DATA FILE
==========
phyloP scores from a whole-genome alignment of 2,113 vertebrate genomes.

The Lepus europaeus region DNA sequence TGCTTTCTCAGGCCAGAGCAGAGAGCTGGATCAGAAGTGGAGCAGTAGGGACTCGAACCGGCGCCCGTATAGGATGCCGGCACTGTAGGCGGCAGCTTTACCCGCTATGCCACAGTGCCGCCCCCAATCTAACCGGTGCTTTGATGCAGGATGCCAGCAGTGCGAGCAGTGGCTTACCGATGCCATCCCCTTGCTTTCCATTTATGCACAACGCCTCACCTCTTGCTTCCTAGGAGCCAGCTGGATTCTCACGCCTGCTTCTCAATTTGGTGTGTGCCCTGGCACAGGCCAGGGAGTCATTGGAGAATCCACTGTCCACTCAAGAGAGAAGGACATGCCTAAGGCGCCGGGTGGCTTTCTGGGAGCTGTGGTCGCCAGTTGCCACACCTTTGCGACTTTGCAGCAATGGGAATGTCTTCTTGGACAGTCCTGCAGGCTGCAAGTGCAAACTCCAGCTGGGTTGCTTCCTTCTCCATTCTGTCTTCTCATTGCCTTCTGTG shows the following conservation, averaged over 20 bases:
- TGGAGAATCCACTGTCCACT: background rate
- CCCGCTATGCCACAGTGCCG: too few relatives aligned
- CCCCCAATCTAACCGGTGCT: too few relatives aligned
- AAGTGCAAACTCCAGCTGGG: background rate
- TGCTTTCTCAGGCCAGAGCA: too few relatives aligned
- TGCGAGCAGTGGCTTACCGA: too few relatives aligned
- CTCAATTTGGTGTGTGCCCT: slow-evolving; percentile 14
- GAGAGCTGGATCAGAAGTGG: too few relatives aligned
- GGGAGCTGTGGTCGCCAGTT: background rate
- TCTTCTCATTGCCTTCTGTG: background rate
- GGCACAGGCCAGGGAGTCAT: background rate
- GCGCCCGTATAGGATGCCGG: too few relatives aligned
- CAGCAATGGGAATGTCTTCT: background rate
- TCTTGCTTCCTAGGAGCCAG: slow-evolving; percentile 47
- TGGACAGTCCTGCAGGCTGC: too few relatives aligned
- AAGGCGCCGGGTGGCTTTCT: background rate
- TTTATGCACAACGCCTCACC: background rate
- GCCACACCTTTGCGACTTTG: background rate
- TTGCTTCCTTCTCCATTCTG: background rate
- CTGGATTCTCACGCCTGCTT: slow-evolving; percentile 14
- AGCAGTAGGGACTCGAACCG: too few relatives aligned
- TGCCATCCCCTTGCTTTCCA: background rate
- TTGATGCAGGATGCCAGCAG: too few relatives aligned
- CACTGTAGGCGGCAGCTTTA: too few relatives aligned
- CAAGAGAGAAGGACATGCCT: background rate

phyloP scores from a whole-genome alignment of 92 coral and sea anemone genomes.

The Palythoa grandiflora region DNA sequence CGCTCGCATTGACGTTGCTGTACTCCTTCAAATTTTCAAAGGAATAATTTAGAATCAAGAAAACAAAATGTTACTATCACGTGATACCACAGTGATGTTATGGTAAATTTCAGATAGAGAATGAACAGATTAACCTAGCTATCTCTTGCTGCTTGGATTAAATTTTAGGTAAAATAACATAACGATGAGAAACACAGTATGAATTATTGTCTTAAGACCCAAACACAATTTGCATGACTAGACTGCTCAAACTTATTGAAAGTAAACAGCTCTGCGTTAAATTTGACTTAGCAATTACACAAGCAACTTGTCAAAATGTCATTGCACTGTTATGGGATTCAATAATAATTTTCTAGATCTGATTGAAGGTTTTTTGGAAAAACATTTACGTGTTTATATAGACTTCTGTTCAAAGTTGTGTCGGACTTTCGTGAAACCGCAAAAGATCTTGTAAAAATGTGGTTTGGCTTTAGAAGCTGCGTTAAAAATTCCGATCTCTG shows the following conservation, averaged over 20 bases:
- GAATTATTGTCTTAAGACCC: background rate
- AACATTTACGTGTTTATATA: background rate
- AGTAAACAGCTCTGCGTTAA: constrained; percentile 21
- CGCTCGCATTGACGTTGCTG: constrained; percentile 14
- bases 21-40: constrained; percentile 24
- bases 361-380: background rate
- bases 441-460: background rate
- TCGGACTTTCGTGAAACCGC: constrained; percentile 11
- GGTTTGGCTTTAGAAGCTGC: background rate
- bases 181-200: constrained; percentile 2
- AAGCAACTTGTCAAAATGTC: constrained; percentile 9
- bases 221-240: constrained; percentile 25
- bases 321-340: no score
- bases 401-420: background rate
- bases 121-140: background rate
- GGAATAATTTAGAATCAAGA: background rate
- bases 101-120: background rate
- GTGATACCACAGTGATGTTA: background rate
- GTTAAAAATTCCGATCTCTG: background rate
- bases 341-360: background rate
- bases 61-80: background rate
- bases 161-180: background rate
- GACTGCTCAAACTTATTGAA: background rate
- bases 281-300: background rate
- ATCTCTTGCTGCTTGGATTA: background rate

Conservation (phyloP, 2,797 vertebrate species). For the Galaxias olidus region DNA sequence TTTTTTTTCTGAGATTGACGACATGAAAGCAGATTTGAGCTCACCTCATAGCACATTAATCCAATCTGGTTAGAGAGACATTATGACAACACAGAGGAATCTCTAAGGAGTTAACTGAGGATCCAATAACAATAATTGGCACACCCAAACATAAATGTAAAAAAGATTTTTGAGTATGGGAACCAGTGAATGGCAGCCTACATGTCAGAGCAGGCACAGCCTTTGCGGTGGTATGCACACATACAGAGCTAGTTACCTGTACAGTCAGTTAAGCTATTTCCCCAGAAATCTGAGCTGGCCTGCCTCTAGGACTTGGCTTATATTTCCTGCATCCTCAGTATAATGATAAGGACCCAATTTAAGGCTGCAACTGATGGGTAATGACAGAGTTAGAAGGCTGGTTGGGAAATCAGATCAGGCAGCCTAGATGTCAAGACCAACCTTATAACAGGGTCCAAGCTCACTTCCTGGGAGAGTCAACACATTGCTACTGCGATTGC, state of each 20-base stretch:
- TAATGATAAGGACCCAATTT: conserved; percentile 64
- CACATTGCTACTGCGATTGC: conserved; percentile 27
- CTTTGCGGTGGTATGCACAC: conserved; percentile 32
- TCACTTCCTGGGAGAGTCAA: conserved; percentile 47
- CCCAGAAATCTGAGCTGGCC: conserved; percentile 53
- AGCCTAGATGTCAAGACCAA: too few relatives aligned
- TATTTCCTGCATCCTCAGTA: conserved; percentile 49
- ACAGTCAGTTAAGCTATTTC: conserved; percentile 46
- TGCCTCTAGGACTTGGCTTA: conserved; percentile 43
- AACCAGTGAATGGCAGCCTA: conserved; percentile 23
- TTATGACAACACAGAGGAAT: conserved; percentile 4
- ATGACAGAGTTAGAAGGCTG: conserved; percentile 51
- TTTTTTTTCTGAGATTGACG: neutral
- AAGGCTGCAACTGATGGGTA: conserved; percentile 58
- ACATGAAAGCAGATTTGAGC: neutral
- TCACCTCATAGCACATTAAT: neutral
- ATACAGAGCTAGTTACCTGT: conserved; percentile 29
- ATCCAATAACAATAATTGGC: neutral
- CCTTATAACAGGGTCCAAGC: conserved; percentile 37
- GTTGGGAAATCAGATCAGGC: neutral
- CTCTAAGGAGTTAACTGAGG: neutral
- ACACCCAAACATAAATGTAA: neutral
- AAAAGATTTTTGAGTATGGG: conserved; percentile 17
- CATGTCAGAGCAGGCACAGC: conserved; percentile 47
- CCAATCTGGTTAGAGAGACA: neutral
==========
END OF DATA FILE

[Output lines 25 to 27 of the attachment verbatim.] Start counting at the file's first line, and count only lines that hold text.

- TTGATGCAGGATGCCAGCAG: too few relatives aligned
- CACTGTAGGCGGCAGCTTTA: too few relatives aligned
- CAAGAGAGAAGGACATGCCT: background rate